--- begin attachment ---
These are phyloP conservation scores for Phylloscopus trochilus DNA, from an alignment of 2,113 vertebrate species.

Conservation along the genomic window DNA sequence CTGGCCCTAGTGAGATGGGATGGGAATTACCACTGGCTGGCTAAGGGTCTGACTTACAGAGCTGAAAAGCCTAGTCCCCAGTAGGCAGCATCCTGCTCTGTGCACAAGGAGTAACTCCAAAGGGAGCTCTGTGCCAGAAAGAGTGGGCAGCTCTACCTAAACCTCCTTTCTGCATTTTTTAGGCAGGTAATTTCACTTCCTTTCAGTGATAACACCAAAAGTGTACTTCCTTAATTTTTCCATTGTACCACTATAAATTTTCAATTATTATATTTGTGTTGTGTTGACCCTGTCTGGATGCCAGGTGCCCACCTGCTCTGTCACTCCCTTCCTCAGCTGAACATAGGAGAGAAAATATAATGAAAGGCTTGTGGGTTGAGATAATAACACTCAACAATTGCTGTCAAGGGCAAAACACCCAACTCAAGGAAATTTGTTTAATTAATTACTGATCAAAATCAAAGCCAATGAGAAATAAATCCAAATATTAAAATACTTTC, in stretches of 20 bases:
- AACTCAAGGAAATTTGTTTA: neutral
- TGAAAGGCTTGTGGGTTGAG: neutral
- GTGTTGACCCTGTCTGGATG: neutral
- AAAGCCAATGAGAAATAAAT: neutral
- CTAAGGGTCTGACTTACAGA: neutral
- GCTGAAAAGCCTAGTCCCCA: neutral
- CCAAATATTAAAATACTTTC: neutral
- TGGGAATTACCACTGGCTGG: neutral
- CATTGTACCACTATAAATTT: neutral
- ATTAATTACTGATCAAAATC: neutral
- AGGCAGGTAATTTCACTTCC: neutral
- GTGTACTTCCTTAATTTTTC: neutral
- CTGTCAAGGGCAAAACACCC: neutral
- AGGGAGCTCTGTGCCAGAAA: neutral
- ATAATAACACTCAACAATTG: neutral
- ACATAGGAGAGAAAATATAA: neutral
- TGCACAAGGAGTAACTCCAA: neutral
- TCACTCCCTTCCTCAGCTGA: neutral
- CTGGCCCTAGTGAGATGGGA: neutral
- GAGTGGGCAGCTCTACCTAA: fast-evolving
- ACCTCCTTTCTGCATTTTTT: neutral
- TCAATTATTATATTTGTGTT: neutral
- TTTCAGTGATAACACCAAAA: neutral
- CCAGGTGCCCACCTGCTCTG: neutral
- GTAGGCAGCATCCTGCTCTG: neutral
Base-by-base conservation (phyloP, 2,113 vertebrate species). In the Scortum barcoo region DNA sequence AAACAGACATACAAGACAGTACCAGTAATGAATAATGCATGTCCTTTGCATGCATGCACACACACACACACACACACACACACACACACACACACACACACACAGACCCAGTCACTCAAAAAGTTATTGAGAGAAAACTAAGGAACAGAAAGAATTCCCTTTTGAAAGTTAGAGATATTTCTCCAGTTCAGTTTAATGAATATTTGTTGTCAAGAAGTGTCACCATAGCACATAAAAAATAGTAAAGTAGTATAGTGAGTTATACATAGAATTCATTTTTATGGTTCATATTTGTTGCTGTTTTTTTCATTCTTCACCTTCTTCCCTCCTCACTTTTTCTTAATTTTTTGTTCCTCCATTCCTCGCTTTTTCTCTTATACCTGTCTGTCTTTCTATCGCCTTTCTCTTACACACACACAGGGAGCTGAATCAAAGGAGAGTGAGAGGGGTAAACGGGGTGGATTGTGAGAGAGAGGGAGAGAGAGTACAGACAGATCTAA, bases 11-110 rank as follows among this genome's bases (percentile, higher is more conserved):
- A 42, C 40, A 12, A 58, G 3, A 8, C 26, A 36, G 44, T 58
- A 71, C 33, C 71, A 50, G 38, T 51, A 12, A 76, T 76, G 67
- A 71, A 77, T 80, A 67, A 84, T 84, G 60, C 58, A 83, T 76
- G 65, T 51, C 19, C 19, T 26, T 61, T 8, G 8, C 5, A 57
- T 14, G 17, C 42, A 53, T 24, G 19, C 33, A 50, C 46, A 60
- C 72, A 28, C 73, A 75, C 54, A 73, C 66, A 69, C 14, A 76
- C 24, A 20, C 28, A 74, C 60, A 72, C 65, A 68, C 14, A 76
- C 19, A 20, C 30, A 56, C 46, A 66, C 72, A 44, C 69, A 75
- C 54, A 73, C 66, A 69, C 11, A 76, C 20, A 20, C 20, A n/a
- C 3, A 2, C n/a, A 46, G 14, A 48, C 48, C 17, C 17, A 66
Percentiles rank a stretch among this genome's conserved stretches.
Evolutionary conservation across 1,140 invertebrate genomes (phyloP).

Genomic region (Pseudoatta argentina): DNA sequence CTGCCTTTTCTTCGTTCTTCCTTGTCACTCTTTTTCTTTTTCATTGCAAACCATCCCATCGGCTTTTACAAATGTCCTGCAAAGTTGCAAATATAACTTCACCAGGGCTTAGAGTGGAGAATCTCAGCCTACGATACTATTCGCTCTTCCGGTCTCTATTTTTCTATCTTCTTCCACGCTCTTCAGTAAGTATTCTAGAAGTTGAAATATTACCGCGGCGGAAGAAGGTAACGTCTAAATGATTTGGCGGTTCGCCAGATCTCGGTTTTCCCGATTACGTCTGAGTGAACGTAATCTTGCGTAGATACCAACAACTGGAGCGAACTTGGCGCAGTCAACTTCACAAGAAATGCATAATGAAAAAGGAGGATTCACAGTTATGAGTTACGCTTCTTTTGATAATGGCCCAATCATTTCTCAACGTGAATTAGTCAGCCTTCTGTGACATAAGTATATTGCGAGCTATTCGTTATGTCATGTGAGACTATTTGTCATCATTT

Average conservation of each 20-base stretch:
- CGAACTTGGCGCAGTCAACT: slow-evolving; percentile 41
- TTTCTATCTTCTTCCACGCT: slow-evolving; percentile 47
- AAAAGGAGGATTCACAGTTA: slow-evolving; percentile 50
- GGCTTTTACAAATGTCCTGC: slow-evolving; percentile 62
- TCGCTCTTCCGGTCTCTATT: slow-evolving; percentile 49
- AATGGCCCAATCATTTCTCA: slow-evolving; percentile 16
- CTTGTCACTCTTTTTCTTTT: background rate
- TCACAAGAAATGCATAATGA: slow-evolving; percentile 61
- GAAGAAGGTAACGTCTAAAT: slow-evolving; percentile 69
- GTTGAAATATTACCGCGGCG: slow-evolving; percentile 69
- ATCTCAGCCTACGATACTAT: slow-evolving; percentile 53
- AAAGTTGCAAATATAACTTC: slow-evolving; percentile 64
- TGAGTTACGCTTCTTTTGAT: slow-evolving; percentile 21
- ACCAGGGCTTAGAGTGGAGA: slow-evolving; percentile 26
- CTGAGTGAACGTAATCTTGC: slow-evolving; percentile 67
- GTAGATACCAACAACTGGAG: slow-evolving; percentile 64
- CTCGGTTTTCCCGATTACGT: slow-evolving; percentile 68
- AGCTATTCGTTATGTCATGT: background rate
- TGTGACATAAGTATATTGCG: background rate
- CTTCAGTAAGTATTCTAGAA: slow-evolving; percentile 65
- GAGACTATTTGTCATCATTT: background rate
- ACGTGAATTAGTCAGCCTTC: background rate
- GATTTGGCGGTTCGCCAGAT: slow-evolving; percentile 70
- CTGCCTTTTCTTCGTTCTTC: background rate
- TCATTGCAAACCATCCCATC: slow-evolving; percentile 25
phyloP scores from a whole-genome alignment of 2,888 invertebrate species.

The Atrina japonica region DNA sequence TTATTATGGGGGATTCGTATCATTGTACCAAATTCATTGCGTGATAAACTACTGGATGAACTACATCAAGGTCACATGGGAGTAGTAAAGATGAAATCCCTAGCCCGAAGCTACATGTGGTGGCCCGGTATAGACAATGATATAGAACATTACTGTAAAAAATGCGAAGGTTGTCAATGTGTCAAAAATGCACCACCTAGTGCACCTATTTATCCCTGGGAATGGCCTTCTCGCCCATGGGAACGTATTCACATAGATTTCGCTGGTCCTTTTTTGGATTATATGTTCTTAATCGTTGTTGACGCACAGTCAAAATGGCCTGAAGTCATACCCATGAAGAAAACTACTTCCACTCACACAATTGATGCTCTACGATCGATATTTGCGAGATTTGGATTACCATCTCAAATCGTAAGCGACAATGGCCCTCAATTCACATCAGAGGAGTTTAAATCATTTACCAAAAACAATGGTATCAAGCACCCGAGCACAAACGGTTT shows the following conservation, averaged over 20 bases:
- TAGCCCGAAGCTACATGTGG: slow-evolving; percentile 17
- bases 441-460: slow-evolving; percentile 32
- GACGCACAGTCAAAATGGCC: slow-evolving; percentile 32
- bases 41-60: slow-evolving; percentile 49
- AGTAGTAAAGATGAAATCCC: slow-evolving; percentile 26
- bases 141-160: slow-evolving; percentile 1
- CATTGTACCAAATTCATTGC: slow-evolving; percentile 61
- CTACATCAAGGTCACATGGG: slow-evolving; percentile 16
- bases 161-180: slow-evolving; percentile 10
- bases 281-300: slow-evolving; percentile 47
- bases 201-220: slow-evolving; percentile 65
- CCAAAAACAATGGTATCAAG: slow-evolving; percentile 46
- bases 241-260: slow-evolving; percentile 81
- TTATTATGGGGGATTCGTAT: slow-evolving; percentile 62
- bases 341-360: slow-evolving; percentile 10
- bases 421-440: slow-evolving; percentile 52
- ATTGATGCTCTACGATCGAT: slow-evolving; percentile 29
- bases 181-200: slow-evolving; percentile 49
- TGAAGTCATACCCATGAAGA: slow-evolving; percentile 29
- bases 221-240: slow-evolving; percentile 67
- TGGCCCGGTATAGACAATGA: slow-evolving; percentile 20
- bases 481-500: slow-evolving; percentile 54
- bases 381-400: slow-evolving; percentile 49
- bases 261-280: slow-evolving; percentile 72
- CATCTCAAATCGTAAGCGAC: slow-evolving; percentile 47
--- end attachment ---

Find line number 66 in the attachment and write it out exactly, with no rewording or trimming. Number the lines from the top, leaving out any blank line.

- CTGCCTTTTCTTCGTTCTTC: background rate